Exchange-traded funds are a part of the global market that’s getting bigger and bigger, but lately they’ve also been getting quieter and quieter.
Trading volumes for ETFs have slowed dramatically in recent weeks, the byproduct of both a seasonal lull and an unusually quiet underlying stock market, one where a lack of big swings have given traders few opportunities to ride momentum or make short-term bets. The CBOE Volatility index
has recently been trading near its lowest levels ever.
While major indexes have been hitting repeat records of late, their daily moves have been slight, with the average absolute daily price change at its lowest since 1965. While individual stocks have seen heavy trading on certain sessions, particularly amid the second-quarter earnings season, the most widely used ETFs track major indexes like the S&P 500
or the Russell 2000
Analysts said a slowdown in volume wasn’t necessarily a bearish sign for markets, though it was something to monitor.
“There’s a seasonality effect to low volume, coming on top of low market volatility. The question is whether this is a sign of complacency, and whether that portends weakness,” said Matthew Person, head of global equity at Northern Trust. “Marginal trading can push things around a bit more than you would see otherwise, so this is something to be cognizant of.”
ETF trading averaged $60 billion a day in July and comprised 24% of all U.S. exchange trading, according to data from Credit Suisse. That represents a 12% drop from July 2016, as well as a 20% decline from June.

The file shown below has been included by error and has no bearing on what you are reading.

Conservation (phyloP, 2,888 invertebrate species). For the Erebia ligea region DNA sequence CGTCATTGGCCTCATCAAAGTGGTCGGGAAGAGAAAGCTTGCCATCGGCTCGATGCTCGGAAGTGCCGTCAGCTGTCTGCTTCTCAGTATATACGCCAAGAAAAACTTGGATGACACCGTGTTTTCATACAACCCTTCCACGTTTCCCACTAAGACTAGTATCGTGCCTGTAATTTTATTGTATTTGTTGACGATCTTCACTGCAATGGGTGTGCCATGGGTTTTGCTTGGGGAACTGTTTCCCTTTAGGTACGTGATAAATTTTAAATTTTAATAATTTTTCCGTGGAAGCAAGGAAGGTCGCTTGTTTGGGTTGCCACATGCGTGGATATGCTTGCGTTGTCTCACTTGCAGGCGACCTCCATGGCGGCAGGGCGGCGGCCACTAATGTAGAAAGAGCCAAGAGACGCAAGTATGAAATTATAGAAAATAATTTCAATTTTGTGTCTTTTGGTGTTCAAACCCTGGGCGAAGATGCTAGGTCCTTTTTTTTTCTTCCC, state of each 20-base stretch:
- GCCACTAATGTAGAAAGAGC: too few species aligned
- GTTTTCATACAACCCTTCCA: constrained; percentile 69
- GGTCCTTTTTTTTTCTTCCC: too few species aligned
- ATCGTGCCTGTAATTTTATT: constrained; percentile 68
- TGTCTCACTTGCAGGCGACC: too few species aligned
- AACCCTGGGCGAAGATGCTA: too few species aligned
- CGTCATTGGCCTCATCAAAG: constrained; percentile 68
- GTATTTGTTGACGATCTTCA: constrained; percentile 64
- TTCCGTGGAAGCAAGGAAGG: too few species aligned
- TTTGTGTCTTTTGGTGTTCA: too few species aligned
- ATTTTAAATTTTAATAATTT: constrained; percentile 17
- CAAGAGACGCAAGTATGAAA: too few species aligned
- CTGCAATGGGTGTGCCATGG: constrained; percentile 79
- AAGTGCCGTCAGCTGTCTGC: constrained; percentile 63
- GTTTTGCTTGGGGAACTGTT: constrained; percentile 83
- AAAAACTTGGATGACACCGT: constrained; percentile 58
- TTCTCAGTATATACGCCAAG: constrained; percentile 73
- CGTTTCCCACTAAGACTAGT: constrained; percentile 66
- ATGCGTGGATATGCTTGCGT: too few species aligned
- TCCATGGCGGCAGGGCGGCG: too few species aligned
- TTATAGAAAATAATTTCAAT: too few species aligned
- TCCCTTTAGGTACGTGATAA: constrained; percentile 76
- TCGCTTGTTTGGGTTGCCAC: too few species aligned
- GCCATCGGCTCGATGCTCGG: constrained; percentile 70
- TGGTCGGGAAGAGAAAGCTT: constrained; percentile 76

The 24% figure represents the lowest monthly figure since 2014, the investment bank wrote, “reflecting the lower levels of correlation in the markets.”
Correlation—or the degree to which two different securities move in tandem—has declined lately, which some analysts say has made a better environment for stock picking, as opposed to simply buying the broader market. Ever since the market bottomed in 2009 in the wake of the financial crisis, correlations have been elevated, making it additionally difficult for active managers—who individually select the holdings of their portfolios, rather than mimicking an underlying index—to outperform. That, along with the typically lower fees of passive products, fueled the ongoing shift into broad-market vehicles like ETFs.
The SPDR S&P 500 ETF Trust
embodies the low-volume trend. The fund is the largest ETF on the market by far, and not only is it the most heavily traded ETF on the market on a regular basis, it is frequently the most traded security of any type.
Over the entire month of July, however, a mere 1.06 billion SPY shares exchanged hands, the lowest monthly total for the fund since February 2005. (In June 2017, more than 1.57 billion SPY shares were traded.) On July 17, a mere 33.5 million shares were traded, its quietest day since December 2006, according to FactSet data.
On Thursday, about 40.37 million shares exchanged hands, less than 70% of the fund’s 30-day average volume, which is above 57.8 million shares. That occurred on a day when the fund dipped 0.2%, though it is within one percentage point from record levels.
The SPY has also seen sharp outflows thus far this year, with about $7.3 billion being pulled from the $241 billion fund, the most of any ETF on the market, according to FactSet. Analysts attributed the move to SPY’s high expense ratio relative to other S&P 500-tracking funds and other factors.
The lower-volume trading comes at a time when net flow into ETFs remains positive. U.S. listed exchange-traded products—which include both ETFs and the smaller category of exchange-traded notes—had inflows of $32 billion in July, per Credit Suisse.
Even funds with positive flows have seen lower volume. The iShares Core S&P 500 ETF
, the second-largest fund on the market, had 62.5 million shares exchange hands over the month of July, its lowest monthly total since February of this year. More than $21.3 billion has flowed into the fund this year.